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Journey Into Fear by Eric Ambler

Her First American: A Novel by Lore Segal

The Hollow Man by John Dickson Carr

The Book of the Dead by Douglas Preston & Lincoln Child

Speaker for the dead by Orson Scott Card

The Well-Tempered Sentence: A Punctuation Handbook for the Innocent, the Eager, and the Doomed by Karen Eliz Gordon

Valley of redwoods: a Guide to Henry Cowell Redwood State Park by Robert W. Piwarzyk

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Member: Meredy

CollectionsYour library (852), Currently reading (7), Kindle (30), Read, no longer own (157), Read, never owned (102), SJPL (99), To read (4), Abandoned (47), Released unread (21), Don't recommend (24), Favorites (16), Wishlist (41), Edited by me (23), Medieval history (20), All collections (1,198)

Reviews174 reviews

Tagsfiction (517), mystery (154), fantasy (109), read aloud (67), met the author (56), children's literature (55), philosophy (55), British literature (53), old edition (41), Buddhism (34) — see all tags

Cloudstag cloud, author cloud, tag mirror

Recommendations1 recommendations

About meLast visit: 8/28/2014.

My resume (Wordle):


Thus Spake Zarathustra (Wordle):



Handy link to the formatting post:
http://www.librarything.com/topic/177029#
(old thread: http://www.librarything.com/topic/35356 )

About my libraryI've done relatively little cataloging per se, but I have kept up with acquisitions since joining. Most of my older books are unlisted. In the meantime, many genres and subject matters are disproportionately represented or underrepresented.

The tag 'NR' (no rating, not rated) applies to books to which I have some sort of personal connection: I know the author, for instance, or I edited the book.

Books Finished (or Abandoned) in 2014
http://www.librarything.com/topic/163765

Previous lists:
2013
2012

[Last updated 1/5/2014]

GroupsBrits, Crime, Thriller & Mystery, FantasyFans, Le Salon du peuple pour le peuple, Opera, or Nobody Knows the Traubel I've Seen, Readers Over Sixty, SF Bay Area Librarythingers, Skeptics and Rationalists, The Diogenes Club, The Green Dragonshow all groups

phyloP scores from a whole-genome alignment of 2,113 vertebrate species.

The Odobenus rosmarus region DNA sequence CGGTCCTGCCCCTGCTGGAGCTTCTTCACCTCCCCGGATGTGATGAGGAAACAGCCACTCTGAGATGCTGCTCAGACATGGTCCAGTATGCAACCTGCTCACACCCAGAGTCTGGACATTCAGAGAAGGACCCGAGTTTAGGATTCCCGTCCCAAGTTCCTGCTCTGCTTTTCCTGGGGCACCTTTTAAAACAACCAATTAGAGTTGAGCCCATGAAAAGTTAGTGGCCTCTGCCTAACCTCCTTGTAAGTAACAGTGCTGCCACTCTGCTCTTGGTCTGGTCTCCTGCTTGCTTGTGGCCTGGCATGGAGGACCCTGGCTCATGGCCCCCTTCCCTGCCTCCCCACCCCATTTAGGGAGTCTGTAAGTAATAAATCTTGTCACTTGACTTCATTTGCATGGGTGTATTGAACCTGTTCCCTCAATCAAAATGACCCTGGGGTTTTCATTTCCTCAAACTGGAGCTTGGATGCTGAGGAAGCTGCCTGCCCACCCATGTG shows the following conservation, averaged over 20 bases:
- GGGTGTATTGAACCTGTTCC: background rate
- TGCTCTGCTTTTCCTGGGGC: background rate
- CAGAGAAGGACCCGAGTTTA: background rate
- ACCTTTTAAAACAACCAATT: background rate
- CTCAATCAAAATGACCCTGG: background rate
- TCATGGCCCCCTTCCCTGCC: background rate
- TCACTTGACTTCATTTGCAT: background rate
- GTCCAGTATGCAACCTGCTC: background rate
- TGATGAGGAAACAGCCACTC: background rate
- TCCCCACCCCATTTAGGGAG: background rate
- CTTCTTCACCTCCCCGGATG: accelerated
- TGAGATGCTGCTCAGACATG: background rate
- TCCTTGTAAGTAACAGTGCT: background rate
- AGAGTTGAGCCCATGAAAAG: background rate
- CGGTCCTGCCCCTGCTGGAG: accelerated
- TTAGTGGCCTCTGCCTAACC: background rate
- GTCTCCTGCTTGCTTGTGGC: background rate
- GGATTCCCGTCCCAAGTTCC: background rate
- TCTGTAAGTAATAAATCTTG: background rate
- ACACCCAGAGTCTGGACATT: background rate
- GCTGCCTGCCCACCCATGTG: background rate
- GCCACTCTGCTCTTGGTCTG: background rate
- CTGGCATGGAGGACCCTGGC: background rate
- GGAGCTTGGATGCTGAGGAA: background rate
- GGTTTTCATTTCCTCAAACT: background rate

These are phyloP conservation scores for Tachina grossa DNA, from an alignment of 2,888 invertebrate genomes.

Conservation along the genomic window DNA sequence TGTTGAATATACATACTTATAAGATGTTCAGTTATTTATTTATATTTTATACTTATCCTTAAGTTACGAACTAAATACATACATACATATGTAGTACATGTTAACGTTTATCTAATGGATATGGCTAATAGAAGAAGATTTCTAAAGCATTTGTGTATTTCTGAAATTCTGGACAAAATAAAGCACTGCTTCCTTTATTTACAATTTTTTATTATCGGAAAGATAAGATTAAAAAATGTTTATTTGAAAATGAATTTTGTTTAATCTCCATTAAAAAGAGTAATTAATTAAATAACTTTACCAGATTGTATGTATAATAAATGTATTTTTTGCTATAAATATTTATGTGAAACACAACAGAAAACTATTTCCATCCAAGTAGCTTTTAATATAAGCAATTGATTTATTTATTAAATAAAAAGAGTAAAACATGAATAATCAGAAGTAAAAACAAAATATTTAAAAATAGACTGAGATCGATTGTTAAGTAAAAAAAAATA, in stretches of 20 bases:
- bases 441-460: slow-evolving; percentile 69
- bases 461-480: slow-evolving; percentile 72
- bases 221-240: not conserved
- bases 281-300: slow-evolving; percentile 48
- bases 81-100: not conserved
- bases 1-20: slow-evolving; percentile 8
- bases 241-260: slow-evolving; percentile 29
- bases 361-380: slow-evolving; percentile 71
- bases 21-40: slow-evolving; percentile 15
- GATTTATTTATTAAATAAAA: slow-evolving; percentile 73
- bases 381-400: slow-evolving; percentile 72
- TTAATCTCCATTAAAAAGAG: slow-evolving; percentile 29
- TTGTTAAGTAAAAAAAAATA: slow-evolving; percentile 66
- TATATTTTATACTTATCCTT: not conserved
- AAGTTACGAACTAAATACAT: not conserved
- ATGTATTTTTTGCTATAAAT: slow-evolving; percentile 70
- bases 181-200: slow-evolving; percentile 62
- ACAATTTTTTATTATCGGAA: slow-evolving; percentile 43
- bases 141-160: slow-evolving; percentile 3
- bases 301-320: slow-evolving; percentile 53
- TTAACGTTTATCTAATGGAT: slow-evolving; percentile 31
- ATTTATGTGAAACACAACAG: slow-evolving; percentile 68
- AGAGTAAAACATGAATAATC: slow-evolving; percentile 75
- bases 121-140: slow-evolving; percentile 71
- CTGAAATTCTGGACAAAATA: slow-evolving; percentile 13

Favorite authorsArthur Conan Doyle, Tana French, Neil Gaiman, Olga Grushin, Ursula K. Le Guin, Thomas Hardy, Vladimir Nabokov, Edgar Allan Poe, Mark Twain (Shared favorites)

VenuesFavorites

Favorite bookstoresBooks Inc. in Mountain View, Bookshop Santa Cruz, The Harvard Coop

Membership LibraryThing Early Reviewers/Member Giveaway

Real nameMeredy

LocationSan Jose, California

Account typepublic, lifetime

URLs /profile/Meredy (profile)
/catalog/Meredy (library)

Member sinceNov 15, 2011

Currently readingSexual Personae: Art and Decadence from Nefertiti to Emily Dickinson by Camille Paglia
The Films of Akira Kurosawa: Expanded & updated 3rd edition by Donald Richie
The annotated Sherlock Holmes; the four novels and the fifty-six short stories complete by Arthur Conan Doyle
An Incomplete Education by Judy Jones
The Shortest Way to Hades by Sarah Caudwell
show all (7)

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Comments

I belong to 'the 75' and one of my friends there, Canadian one generation removed from the UK , wrote: '"I was sat on the chair, she was stood beside me" sounds like Northern England, Yorkshire or the northeast...but a century ago.'

I am going to try some of those six-worders now and then, some books only deserve that much!
Thanks for taking that Chris Ewan to task for the weird verb usage 'was stood' etcetera..... I listened to it on audio so I didn't catch the write offs right off.... (ow ow ow ow) .... but I'm not surprised. Too bad as the story itself wasn't the worst I've encountered.

Lucy
It's a pleasure to read your reviews and comment, Meredy--I always enjoy your analyses and seeing what you're reading, and am happy to catch periodic book bullets from you. Please keep posting!
I enjoy participating in your thread—it's comfortable. Your reviews are so interesting and thoughtful, and you really seem to pay attention to the details of what you read. Even when my tastes differ from yours, I still like to read what you have to say.
Hi, Meredy -

RE: the ewillse/PatienceFortitude issue:

See the discussion starting here: http://www.librarything.com/topic/160636#4603974 and following.
Thanks for your comments on my reading thread. Stopped by to poke around a little and saw lots of interesting stuff. best, Jim
Thank you for your help - it's very much appreciated. I shall increase my knowledge little by little :D
hi meredy

still down in my righ hand will you pls make th 17 may thread?

thanks
Too painful to give instructions, can't type w/more than one finger.

Wikipedia today's date and pick someone! Thanks
Hi Meredy, and I should say that I always enjoy your comments and glad you're a constant poster. Yes, it seems there's been a wave lately of really imbecilic spam posts, but I can't think of any effective way of preventing them. I always 'flag' them, of course, but in the years I've been on LT I've seen every sort of moronic foolishness you can imagine posted in the threads, and nowadays such garbage barely registers on my radar.
I see you've got The Golem and the Jinni which I read several months ago, and hope you enjoy it as much as I did.

All the best!

Louis
Thank you, Meredy! I used an incorrect close-tag. So glad you caught it, and that you're enjoying the bios.

Cheers
RMD